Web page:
Oh, now we’ve got unidentified submersible objects cruising around Boston. Curiously, they are described as “in form like a man”, which seems more ghostly than anything else. No self-respecting UFO is going to take human form. All your alien friends would make fun of you. Although, perhaps we could say the same thing for the flaming swine of Muddy River. When another strange sighting occurred a week later in 1644, Winthrop had clearly had enough, and decided to try his hand at a plausible (although still involving the preternatural) explanation.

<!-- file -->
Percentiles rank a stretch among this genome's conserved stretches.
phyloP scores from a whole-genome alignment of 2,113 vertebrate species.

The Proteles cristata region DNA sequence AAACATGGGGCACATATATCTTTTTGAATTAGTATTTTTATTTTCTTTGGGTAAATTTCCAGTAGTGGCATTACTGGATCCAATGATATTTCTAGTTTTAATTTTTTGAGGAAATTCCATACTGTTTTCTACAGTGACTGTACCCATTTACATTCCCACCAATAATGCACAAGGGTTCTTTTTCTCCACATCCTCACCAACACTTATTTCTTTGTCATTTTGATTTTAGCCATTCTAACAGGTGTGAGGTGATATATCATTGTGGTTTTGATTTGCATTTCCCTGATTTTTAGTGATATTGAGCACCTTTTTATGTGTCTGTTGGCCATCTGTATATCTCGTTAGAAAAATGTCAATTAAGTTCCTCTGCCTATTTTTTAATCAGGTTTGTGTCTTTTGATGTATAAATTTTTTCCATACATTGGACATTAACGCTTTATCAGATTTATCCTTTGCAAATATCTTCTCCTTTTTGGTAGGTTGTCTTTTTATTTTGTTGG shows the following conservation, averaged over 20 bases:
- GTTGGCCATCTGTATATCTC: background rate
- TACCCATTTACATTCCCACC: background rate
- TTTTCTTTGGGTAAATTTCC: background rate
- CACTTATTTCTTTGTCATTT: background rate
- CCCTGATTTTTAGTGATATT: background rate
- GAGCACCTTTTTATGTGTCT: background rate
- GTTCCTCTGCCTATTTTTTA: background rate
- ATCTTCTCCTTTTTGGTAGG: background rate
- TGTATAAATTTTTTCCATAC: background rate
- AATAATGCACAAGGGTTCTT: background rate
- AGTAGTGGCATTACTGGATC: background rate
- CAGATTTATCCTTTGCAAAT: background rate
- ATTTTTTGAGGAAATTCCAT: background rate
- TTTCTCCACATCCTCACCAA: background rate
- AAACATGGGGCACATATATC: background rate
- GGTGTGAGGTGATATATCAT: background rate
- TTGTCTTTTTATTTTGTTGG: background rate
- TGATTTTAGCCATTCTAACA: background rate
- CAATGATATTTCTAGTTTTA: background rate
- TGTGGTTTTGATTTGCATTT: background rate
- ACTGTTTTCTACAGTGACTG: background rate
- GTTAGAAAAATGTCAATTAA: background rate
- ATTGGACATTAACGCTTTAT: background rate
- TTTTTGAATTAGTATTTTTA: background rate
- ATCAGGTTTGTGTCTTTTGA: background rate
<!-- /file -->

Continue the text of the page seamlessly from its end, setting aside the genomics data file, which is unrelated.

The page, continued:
1644 Entry in John Winthrop’s Journal (a week later) – “The 18th of this month two lights were seen near Boston, (as is before mentioned,) and a week after the like was seen again. A light like the moon arose about the N. E. point in Boston, and met the former at Nottles Island, and there they closed in one, and then parted, and closed and parted divers times, and so went over the hill in the island and vanished. Sometimes they shot out flames and sometimes sparkles. This was about eight of the clock in the evening, and was seen by many. About the same time a voice was heard upon the water between Boston and Dorchester, calling out in a most dreadful manner, boy, boy, come away, come away: and it suddenly shifted from one place to another a great distance, about twenty times. It was heard by diverse godly persons. About 14 days after, the same voice in the same dreadful manner was heard by others on the other side of the town towards Nottles Island. These prodigies having some reference to the place where Captain Chaddock’s pinnace was blown up a little before, gave occasion of speech of that man who was the cause of it, who professed himself to have skill in necromancy, and to have done some strange things in his way from Virginia hither, and was suspected to have murdered his master there; but the magistrates here had not notice of him till after he was blown up. This is to be observed that his fellows were all found, and others who were blown up in the former ship were also found, and others also who have miscarried by drowning, etc., have usually been found, but this man was never found” (Winthrop, 1908 ed.).